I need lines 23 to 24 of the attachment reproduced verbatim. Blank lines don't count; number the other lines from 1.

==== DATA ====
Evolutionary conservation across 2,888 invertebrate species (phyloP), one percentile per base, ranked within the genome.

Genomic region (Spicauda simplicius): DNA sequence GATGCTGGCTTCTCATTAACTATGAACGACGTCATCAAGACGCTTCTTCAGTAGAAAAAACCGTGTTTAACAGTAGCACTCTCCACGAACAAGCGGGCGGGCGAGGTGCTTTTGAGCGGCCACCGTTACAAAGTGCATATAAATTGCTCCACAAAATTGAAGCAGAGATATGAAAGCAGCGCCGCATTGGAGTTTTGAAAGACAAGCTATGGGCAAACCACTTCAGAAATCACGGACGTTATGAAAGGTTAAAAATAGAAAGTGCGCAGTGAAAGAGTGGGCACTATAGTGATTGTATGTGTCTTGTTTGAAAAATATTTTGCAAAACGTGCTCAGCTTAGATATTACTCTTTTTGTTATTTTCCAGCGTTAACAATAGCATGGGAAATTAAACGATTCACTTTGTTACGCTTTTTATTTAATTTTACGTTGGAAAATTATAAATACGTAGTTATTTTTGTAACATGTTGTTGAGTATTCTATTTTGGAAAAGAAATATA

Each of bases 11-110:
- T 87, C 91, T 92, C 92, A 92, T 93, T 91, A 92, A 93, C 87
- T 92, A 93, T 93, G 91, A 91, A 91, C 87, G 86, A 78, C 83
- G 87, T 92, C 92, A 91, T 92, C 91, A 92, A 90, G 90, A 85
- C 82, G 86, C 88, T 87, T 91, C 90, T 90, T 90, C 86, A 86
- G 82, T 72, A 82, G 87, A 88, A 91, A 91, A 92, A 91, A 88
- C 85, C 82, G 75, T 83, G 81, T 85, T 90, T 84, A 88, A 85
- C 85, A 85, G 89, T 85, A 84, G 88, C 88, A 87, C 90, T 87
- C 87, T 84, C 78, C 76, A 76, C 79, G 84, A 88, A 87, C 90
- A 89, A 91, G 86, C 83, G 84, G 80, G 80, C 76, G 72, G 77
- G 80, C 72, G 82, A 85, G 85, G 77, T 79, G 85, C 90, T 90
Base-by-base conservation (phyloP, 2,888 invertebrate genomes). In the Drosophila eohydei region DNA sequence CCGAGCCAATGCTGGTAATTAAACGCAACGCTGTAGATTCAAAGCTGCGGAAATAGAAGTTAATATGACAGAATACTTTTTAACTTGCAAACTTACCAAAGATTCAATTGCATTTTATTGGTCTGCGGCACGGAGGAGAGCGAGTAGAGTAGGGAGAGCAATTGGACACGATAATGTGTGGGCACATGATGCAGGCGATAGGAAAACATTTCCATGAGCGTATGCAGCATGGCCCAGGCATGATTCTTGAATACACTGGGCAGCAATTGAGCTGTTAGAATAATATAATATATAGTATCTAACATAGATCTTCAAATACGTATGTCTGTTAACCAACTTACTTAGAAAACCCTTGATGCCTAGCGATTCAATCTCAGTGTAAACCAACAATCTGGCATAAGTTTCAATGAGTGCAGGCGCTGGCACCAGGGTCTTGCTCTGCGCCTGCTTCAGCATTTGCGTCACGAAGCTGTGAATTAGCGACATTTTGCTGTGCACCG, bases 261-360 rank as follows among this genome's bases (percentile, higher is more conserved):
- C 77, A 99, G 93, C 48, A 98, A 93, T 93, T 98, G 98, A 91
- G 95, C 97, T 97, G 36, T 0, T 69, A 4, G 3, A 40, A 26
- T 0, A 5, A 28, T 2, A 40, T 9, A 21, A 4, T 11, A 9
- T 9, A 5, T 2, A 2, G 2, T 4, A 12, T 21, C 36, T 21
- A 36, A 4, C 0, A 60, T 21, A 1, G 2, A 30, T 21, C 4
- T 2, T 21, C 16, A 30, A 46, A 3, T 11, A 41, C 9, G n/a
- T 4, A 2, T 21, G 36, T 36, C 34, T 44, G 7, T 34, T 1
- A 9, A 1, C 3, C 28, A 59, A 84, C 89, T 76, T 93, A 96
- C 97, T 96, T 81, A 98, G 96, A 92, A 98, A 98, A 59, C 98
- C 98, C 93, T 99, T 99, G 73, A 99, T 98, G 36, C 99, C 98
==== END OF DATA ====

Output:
- C 97, T 96, T 81, A 98, G 96, A 92, A 98, A 98, A 59, C 98
- C 98, C 93, T 99, T 99, G 73, A 99, T 98, G 36, C 99, C 98